Mark your calendars for Winter College 2022. Join alumni and friends for an educational and IU spirit-filled weekend at LaPlaya Beach & Golf Resort in Naples, Fla., on Jan. 22–23.
An educational getaway with IU
2022 Winter College Schedule
Saturday, Jan. 22
Benjamin Franklin: Scientist, Diplomat, Author—and Role Model?
In January 2022, the United States will mark the 316th birthday of one of its most productive and versatile citizens, Benjamin Franklin. It’s a perfect time to revisit the man once called a “harmonious human multitude”. If there were a Triple Crown for lifetime achievement, Franklin would have earned two or even three. One of the leading founders of the United States, he left his mark on the Revolutionary War, the Declaration of Independence, and the Constitution—all after he turned 70. Before becoming this political force, he was America’s greatest printer, author, scientist, and inventor. In his spare time, he served as the country’s first postmaster general, created political cartoons and witty aphorisms, and founded or co-founded the first public lending library, a volunteer fire department, the American Philosophical Society, and the institution that would become the University of Pennsylvania.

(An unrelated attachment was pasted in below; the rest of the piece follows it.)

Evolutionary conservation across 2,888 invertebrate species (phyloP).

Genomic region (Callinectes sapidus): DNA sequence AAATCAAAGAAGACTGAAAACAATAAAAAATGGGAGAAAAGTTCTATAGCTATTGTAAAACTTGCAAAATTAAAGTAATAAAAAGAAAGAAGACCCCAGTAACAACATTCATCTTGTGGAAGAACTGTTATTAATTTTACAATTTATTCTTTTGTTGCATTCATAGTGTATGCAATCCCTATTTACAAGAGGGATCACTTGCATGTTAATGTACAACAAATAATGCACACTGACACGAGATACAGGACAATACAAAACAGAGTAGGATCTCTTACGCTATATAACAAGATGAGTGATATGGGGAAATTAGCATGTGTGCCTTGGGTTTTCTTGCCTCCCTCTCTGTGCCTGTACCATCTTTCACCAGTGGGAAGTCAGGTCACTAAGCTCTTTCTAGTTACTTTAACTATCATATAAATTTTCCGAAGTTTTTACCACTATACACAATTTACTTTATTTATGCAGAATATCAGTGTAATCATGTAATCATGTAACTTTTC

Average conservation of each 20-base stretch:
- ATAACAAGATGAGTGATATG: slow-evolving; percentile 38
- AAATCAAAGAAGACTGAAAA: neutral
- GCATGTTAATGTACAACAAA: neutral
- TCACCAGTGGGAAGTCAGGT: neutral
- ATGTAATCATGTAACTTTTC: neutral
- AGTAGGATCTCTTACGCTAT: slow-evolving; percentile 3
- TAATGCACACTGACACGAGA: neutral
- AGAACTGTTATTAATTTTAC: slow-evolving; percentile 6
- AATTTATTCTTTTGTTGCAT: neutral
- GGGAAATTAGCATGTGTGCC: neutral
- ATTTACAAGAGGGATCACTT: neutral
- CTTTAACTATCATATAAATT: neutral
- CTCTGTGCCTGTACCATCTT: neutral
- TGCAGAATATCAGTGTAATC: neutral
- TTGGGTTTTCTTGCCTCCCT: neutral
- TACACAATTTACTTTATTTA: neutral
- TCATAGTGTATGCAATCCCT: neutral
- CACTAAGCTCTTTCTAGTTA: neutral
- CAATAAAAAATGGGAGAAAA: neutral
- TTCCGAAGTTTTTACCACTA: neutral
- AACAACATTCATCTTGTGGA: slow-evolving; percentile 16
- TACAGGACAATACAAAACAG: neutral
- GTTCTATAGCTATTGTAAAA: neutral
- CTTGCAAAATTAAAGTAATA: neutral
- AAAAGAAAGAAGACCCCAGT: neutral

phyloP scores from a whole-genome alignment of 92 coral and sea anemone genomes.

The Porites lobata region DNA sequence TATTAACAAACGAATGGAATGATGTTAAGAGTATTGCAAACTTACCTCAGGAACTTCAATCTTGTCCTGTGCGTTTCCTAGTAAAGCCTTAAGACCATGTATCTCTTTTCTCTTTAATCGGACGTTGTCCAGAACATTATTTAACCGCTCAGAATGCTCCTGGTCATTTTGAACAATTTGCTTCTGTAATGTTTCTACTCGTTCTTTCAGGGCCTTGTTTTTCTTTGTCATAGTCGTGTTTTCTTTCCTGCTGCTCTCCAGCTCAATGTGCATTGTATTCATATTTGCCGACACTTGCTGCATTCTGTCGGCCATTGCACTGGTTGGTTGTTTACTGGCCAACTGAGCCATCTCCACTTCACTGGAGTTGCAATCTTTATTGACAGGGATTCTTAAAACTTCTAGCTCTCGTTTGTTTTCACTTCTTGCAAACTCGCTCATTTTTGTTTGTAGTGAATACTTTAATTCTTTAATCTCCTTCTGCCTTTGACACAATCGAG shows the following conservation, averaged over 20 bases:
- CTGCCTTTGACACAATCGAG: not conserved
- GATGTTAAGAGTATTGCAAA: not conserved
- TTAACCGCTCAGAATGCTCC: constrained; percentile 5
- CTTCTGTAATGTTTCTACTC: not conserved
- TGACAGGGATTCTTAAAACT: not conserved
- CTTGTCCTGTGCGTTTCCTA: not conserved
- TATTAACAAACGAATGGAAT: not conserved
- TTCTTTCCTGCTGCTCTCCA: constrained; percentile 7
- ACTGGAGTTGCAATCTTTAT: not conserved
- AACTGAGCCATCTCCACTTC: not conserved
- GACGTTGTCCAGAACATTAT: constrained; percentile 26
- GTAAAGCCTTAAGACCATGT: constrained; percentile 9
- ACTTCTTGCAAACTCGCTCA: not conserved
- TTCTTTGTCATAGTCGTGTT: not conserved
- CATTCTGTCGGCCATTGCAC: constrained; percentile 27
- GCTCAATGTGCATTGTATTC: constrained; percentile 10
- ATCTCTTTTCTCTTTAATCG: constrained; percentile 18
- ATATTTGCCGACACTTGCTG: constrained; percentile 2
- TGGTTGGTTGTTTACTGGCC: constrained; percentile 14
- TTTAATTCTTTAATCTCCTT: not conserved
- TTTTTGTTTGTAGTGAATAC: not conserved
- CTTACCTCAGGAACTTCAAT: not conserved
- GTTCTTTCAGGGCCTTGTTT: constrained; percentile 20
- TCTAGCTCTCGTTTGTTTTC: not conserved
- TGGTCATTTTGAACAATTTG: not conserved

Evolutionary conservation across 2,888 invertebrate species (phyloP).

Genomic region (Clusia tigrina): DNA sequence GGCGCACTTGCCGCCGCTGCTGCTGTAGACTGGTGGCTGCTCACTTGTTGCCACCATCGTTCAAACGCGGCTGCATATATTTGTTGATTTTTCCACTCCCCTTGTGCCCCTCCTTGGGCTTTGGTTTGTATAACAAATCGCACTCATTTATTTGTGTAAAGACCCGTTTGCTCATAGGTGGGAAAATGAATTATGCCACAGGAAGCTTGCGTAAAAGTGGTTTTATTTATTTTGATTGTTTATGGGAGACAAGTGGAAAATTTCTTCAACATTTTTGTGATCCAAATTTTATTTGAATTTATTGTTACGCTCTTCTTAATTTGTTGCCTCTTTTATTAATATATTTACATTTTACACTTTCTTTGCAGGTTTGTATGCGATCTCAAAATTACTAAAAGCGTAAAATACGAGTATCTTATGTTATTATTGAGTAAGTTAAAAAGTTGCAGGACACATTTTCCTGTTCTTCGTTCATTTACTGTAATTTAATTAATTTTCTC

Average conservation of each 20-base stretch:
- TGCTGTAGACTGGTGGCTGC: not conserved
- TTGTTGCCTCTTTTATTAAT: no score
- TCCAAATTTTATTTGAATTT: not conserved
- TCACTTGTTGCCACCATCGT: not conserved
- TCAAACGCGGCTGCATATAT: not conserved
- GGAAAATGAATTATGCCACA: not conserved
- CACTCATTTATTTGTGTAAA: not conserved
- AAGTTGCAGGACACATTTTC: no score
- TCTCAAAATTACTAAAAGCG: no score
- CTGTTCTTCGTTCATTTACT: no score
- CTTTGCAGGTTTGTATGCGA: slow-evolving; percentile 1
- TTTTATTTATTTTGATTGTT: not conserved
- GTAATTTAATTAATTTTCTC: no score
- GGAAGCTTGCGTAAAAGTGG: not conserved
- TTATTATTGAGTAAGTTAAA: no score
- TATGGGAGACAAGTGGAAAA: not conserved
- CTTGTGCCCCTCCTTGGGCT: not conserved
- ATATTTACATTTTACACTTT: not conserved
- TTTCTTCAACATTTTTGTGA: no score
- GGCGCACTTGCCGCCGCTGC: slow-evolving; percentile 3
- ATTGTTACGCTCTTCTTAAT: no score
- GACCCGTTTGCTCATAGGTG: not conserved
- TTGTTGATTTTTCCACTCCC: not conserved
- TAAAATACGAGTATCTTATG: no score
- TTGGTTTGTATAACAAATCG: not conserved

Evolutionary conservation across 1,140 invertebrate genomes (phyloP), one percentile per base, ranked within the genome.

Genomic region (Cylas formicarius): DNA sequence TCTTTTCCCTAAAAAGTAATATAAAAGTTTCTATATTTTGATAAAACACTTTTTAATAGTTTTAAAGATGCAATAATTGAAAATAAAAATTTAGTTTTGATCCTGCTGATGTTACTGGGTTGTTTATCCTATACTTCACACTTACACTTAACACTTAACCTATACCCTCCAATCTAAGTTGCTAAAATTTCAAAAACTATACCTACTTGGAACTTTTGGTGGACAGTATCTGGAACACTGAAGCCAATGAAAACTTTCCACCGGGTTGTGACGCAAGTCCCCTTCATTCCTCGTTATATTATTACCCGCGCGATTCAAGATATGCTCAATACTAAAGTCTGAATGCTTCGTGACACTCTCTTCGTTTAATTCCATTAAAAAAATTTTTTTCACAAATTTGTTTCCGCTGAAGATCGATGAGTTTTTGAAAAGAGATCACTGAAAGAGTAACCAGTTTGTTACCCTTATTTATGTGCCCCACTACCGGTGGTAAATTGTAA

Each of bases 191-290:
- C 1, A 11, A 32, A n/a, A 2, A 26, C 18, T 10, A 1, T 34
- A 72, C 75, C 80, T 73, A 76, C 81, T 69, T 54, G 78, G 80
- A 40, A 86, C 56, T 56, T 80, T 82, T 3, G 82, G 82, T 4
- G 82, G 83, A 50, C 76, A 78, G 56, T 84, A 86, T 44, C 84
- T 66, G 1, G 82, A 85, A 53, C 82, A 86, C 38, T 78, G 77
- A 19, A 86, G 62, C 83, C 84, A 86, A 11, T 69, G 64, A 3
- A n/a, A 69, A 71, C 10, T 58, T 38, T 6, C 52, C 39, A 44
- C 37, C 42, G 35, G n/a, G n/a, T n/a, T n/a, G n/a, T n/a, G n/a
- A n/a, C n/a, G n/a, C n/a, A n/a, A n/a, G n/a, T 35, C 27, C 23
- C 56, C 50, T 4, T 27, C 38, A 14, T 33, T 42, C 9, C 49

In this lecture, we will survey these achievements, as well as Franklin’s fascinating rise from “poverty and obscurity” (as he put it in his autobiography) to world renown, and we will consider some of the lessons we can apply to our own efforts to improve ourselves and our world.
Instructor: Mark Canada, BA’89
Mark Canada is executive vice chancellor for Academic Affairs, interim deputy chancellor, and professor of English at IU Kokomo.
As a scholar of American literature, he has written numerous articles for Journalism History, Southern Cultures, The Conversation, and other outlets. His seven books include the new Audible Original Ben Franklin's Lessons in Life, Edgar Allan Poe: Master of Horror, Thomas Wolfe Remembered, and Literature and Journalism in Antebellum America. As a university administrator at IU Kokomo, he leads the KEY, an initiative that provides all IU Kokomo students with opportunities to learn through internships, retreats, research, community projects, and educational trips to Chicago, New York, Yellowstone National Park, Disney World, Silicon Valley, and other destinations.